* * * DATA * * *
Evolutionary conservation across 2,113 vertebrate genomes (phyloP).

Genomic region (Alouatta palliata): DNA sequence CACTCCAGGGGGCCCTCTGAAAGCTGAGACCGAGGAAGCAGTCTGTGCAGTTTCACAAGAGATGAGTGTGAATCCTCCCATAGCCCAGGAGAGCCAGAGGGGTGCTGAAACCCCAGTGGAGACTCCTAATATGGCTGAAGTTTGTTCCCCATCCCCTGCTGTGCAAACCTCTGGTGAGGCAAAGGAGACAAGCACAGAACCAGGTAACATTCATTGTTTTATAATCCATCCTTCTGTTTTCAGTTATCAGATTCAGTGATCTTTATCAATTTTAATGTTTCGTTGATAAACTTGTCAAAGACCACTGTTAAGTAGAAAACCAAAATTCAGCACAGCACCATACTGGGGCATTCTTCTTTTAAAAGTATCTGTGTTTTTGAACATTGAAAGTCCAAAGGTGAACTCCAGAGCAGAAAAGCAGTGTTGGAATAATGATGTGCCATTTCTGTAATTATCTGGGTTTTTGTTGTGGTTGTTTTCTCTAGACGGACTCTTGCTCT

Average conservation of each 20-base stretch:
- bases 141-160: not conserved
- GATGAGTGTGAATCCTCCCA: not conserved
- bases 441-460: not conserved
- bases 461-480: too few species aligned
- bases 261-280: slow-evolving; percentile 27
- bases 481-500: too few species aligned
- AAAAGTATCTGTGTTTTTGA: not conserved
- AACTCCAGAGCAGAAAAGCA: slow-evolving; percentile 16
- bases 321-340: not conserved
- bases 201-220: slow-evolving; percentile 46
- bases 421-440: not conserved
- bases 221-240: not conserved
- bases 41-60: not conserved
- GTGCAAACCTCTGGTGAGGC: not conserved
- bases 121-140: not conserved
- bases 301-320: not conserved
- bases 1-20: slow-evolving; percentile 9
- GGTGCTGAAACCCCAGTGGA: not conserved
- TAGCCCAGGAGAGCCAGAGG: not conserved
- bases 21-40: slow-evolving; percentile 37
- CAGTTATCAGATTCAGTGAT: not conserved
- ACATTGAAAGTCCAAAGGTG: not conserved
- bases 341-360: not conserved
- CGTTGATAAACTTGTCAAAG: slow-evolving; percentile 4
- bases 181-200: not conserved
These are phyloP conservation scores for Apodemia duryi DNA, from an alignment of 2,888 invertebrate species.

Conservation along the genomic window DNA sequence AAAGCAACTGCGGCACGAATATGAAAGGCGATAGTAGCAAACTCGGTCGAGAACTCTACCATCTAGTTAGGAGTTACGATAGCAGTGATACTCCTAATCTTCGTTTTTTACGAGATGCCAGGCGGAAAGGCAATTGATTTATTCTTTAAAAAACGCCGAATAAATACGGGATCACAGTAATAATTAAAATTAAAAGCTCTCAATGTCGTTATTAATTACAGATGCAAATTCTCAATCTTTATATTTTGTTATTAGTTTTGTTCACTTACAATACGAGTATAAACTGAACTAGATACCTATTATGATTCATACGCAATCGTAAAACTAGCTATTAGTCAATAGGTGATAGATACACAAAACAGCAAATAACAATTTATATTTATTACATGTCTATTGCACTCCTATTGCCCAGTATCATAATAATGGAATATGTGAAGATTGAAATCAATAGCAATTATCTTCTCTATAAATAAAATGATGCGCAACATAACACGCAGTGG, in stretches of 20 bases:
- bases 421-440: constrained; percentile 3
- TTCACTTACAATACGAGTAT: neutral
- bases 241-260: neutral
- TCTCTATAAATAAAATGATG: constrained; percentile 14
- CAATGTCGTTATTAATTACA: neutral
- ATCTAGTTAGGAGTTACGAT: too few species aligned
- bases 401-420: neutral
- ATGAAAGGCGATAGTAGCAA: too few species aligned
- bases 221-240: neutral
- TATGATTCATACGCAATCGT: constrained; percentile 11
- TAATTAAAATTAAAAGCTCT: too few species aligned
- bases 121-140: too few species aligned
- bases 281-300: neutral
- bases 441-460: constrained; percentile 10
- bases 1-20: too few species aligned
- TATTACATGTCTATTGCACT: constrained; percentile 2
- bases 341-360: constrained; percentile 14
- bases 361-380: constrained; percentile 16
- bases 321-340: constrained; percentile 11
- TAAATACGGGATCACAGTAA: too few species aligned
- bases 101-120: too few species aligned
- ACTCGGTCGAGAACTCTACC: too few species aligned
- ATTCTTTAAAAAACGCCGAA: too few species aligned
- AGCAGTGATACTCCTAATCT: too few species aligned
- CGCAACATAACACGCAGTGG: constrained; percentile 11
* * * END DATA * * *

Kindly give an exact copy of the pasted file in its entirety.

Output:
Evolutionary conservation across 2,113 vertebrate genomes (phyloP).

Genomic region (Alouatta palliata): DNA sequence CACTCCAGGGGGCCCTCTGAAAGCTGAGACCGAGGAAGCAGTCTGTGCAGTTTCACAAGAGATGAGTGTGAATCCTCCCATAGCCCAGGAGAGCCAGAGGGGTGCTGAAACCCCAGTGGAGACTCCTAATATGGCTGAAGTTTGTTCCCCATCCCCTGCTGTGCAAACCTCTGGTGAGGCAAAGGAGACAAGCACAGAACCAGGTAACATTCATTGTTTTATAATCCATCCTTCTGTTTTCAGTTATCAGATTCAGTGATCTTTATCAATTTTAATGTTTCGTTGATAAACTTGTCAAAGACCACTGTTAAGTAGAAAACCAAAATTCAGCACAGCACCATACTGGGGCATTCTTCTTTTAAAAGTATCTGTGTTTTTGAACATTGAAAGTCCAAAGGTGAACTCCAGAGCAGAAAAGCAGTGTTGGAATAATGATGTGCCATTTCTGTAATTATCTGGGTTTTTGTTGTGGTTGTTTTCTCTAGACGGACTCTTGCTCT

Average conservation of each 20-base stretch:
- bases 141-160: not conserved
- GATGAGTGTGAATCCTCCCA: not conserved
- bases 441-460: not conserved
- bases 461-480: too few species aligned
- bases 261-280: slow-evolving; percentile 27
- bases 481-500: too few species aligned
- AAAAGTATCTGTGTTTTTGA: not conserved
- AACTCCAGAGCAGAAAAGCA: slow-evolving; percentile 16
- bases 321-340: not conserved
- bases 201-220: slow-evolving; percentile 46
- bases 421-440: not conserved
- bases 221-240: not conserved
- bases 41-60: not conserved
- GTGCAAACCTCTGGTGAGGC: not conserved
- bases 121-140: not conserved
- bases 301-320: not conserved
- bases 1-20: slow-evolving; percentile 9
- GGTGCTGAAACCCCAGTGGA: not conserved
- TAGCCCAGGAGAGCCAGAGG: not conserved
- bases 21-40: slow-evolving; percentile 37
- CAGTTATCAGATTCAGTGAT: not conserved
- ACATTGAAAGTCCAAAGGTG: not conserved
- bases 341-360: not conserved
- CGTTGATAAACTTGTCAAAG: slow-evolving; percentile 4
- bases 181-200: not conserved
These are phyloP conservation scores for Apodemia duryi DNA, from an alignment of 2,888 invertebrate species.

Conservation along the genomic window DNA sequence AAAGCAACTGCGGCACGAATATGAAAGGCGATAGTAGCAAACTCGGTCGAGAACTCTACCATCTAGTTAGGAGTTACGATAGCAGTGATACTCCTAATCTTCGTTTTTTACGAGATGCCAGGCGGAAAGGCAATTGATTTATTCTTTAAAAAACGCCGAATAAATACGGGATCACAGTAATAATTAAAATTAAAAGCTCTCAATGTCGTTATTAATTACAGATGCAAATTCTCAATCTTTATATTTTGTTATTAGTTTTGTTCACTTACAATACGAGTATAAACTGAACTAGATACCTATTATGATTCATACGCAATCGTAAAACTAGCTATTAGTCAATAGGTGATAGATACACAAAACAGCAAATAACAATTTATATTTATTACATGTCTATTGCACTCCTATTGCCCAGTATCATAATAATGGAATATGTGAAGATTGAAATCAATAGCAATTATCTTCTCTATAAATAAAATGATGCGCAACATAACACGCAGTGG, in stretches of 20 bases:
- bases 421-440: constrained; percentile 3
- TTCACTTACAATACGAGTAT: neutral
- bases 241-260: neutral
- TCTCTATAAATAAAATGATG: constrained; percentile 14
- CAATGTCGTTATTAATTACA: neutral
- ATCTAGTTAGGAGTTACGAT: too few species aligned
- bases 401-420: neutral
- ATGAAAGGCGATAGTAGCAA: too few species aligned
- bases 221-240: neutral
- TATGATTCATACGCAATCGT: constrained; percentile 11
- TAATTAAAATTAAAAGCTCT: too few species aligned
- bases 121-140: too few species aligned
- bases 281-300: neutral
- bases 441-460: constrained; percentile 10
- bases 1-20: too few species aligned
- TATTACATGTCTATTGCACT: constrained; percentile 2
- bases 341-360: constrained; percentile 14
- bases 361-380: constrained; percentile 16
- bases 321-340: constrained; percentile 11
- TAAATACGGGATCACAGTAA: too few species aligned
- bases 101-120: too few species aligned
- ACTCGGTCGAGAACTCTACC: too few species aligned
- ATTCTTTAAAAAACGCCGAA: too few species aligned
- AGCAGTGATACTCCTAATCT: too few species aligned
- CGCAACATAACACGCAGTGG: constrained; percentile 11